Across the country, school district leaders have committed to making the kinds of bold reforms necessary to improve student outcomes. But a new report suggests that political infighting and a lack of public support threatens to sabotage these efforts.
Maze of Mistrust: How District Politics and Crosstalk are Stalling Efforts to Improve Public Education, profiles reforms underway in four U.S. school districts and considers the obstacles that prevent such improvements from achieving their potential.
At the heart of the problem, a lack of public trust.
“School leaders, teachers, and other educators frequently see themselves — and public schooling more generally — as besieged and second-guessed,” explain the report’s authors. “The dynamic colors educators’ responses to innovations and calls for reform, and it undermines relationships within and outside the schools that are needed to advance progress.”
That’s a heady indictment. But when you think about the shifting nature of communication — or some would say, the lack thereof — in the nation’s K12 schools it isn’t hard to comprehend how the writers arrived at such a conclusion.
In an ideal world, the best educators would propose and support the boldest school improvements. But big changes don’t happen overnight — and they don’t usually take root without first weathering their share of resistance.
The question becomes whether school district leaders and others have the patience and the fortitude to see these plans through. In an age of heightened accountability — where careers are increasingly tied to performance and, to a larger extent, public sentiment — too many school leaders remain unready or unwilling to open themselves up to the criticism that precedes meaningful reform.
How can school leaders change the tenor of communication? How can we empower the best and brightest educators to confidently tackle those thorny, but potentially transformative issues? The report, underwritten by the nonprofit Kettering Foundation, offers several worthwhile suggestions.
Stop public attacks and second-guessing. Though educators are committed to improving student success, they are also hyperaware of political infighting in the school district and the consequences that come with a willingness to speak out against popular opinion. “Addressing this nearly ubiquitous sense of unease among educators may be a perquisite to garnering their wholehearted commitment to change,” say the report’s authors.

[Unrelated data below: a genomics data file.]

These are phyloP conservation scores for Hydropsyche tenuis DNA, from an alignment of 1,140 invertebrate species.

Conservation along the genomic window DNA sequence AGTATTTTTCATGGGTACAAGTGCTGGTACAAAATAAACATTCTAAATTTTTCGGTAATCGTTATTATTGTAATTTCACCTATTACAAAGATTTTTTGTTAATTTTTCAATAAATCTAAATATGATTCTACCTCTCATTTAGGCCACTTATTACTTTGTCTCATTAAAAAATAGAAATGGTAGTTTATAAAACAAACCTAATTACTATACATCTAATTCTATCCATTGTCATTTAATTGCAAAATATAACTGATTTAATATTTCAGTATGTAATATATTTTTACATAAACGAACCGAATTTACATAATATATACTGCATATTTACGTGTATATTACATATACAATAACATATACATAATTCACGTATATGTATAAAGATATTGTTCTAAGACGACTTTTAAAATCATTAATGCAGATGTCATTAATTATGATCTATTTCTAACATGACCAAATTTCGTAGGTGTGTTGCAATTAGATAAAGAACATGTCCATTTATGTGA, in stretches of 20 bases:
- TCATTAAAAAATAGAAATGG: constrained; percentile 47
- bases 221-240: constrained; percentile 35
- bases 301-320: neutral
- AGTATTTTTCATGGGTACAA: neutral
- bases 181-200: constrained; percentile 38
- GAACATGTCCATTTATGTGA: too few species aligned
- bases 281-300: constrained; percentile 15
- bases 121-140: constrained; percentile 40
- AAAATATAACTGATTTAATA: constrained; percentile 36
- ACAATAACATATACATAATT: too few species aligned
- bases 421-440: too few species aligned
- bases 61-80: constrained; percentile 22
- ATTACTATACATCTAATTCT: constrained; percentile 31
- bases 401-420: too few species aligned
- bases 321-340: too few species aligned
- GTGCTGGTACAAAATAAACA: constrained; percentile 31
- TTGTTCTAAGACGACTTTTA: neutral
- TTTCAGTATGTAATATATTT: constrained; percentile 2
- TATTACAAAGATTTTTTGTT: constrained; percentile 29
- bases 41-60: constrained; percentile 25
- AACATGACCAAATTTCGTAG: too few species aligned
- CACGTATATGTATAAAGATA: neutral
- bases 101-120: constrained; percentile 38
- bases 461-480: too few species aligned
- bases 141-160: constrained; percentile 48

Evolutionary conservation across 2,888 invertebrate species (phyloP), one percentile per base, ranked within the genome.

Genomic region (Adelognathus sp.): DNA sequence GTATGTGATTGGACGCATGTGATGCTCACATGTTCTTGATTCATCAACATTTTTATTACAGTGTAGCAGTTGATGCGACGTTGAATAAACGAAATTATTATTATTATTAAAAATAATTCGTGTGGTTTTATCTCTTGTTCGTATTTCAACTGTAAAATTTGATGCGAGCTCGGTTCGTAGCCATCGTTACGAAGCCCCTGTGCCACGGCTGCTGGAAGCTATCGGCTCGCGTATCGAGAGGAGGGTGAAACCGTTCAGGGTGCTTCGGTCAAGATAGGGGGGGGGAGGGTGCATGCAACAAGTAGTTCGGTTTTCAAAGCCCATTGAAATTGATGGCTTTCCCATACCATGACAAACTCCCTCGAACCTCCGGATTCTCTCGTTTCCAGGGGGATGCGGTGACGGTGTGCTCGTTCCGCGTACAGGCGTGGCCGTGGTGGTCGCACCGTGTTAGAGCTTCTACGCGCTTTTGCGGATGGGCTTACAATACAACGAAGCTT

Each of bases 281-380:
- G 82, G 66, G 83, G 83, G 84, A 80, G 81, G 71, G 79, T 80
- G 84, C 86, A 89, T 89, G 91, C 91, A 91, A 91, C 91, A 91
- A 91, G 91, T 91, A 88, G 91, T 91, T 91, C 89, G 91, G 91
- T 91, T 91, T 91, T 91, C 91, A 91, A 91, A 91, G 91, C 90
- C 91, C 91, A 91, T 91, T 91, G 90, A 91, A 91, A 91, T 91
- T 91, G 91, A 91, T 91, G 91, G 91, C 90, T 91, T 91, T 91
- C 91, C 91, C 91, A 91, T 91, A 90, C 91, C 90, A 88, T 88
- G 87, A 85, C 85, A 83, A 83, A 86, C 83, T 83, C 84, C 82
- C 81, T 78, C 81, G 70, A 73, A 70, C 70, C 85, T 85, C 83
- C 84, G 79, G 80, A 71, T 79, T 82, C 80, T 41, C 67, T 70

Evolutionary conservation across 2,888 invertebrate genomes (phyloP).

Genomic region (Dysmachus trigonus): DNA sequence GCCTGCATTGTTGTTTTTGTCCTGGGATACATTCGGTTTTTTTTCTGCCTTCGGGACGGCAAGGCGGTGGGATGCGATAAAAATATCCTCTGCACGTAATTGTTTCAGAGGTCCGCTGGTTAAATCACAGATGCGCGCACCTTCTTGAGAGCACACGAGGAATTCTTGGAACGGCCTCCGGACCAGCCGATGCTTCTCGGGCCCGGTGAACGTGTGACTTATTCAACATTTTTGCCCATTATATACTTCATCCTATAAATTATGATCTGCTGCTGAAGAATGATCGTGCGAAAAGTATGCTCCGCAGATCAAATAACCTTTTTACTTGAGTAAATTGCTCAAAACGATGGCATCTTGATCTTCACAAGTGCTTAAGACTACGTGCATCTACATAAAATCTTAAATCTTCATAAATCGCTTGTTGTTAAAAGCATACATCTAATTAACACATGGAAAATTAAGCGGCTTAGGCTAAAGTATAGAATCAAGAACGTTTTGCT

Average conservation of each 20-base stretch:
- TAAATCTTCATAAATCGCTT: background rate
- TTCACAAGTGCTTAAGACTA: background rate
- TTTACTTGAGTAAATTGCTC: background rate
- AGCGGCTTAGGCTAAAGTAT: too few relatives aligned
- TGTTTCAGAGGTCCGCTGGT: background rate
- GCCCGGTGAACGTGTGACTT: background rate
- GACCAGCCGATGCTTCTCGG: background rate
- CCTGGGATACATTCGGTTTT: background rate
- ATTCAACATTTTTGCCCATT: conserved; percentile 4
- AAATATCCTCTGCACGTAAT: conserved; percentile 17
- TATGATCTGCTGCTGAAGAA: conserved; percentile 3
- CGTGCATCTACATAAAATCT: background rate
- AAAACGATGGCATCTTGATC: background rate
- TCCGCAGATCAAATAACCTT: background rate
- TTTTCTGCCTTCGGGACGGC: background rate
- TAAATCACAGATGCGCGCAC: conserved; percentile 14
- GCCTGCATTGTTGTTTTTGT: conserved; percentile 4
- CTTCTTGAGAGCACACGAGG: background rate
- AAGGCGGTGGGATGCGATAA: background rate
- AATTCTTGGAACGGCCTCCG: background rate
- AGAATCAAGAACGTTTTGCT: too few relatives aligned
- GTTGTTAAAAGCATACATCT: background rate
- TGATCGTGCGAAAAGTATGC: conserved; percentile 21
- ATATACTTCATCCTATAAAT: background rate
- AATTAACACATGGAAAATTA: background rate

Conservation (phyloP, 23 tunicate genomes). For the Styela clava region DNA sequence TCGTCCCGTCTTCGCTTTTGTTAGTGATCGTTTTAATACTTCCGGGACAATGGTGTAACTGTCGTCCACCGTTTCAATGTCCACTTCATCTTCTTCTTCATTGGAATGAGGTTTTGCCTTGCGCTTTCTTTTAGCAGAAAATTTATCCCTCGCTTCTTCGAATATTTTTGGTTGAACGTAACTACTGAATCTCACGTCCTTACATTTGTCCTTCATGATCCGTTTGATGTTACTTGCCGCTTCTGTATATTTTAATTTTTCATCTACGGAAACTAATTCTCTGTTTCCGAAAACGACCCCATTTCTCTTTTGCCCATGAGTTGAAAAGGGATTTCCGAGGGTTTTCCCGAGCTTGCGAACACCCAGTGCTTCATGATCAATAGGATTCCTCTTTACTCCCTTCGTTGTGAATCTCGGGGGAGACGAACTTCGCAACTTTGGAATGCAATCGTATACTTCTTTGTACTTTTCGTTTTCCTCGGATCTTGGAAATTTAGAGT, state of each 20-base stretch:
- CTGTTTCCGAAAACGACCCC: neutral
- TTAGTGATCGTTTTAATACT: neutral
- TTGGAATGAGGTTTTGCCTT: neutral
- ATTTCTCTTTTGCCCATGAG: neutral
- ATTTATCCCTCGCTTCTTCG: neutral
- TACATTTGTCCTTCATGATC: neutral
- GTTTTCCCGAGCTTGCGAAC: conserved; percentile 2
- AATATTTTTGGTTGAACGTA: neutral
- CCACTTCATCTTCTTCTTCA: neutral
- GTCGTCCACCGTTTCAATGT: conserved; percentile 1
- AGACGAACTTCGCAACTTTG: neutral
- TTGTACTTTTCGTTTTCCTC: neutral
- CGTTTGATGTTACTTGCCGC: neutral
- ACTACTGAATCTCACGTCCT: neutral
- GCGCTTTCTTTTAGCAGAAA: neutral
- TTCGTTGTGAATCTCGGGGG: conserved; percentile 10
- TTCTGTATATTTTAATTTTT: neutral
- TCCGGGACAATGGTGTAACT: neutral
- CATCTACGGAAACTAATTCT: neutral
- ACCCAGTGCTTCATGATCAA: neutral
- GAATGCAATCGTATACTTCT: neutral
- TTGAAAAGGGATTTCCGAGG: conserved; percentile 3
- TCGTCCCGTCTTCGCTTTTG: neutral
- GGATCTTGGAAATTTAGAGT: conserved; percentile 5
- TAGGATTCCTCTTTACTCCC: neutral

Get a clear picture of what the community’s needs are. When it comes to public engagement, the conversation needs to shift from drumming up support for a preexisting agenda to getting a better idea of what stakeholders actually want. Thanks to the evolution of social media, the age of the unilateral decision in the nation’s K12 schools is over. Successful reformers increasingly use technology and other tools and resources to connect with community members and consider their input when making tough decisions.
Close the chasm between the central office and school staff. Parents and community members aren’t the only ones who hold sway in the school decision-making process. Classroom teachers and principals also want and need to be heard. The report says that teachers often feel left out of important conversations about school reform and suggests that school district leaders make a genuine effort, through focus groups and other means, to bring these important voices into the fold.
Build a “reservoir of trust” within the local community. The most successful school districts do not operate in a vacuum. They work with partners, including local businesses and employers, to develop a deeper commitment to education and its role in the broader community. These relationships are important to reducing the amount of politics and infighting that occurs in the district and are needed to fast track programs to success, according to the report.
As a school leader, do you have any suggestions for how districts can change the rhetoric to promote a culture of trust and drive more effective reforms? Tell us in the Comments.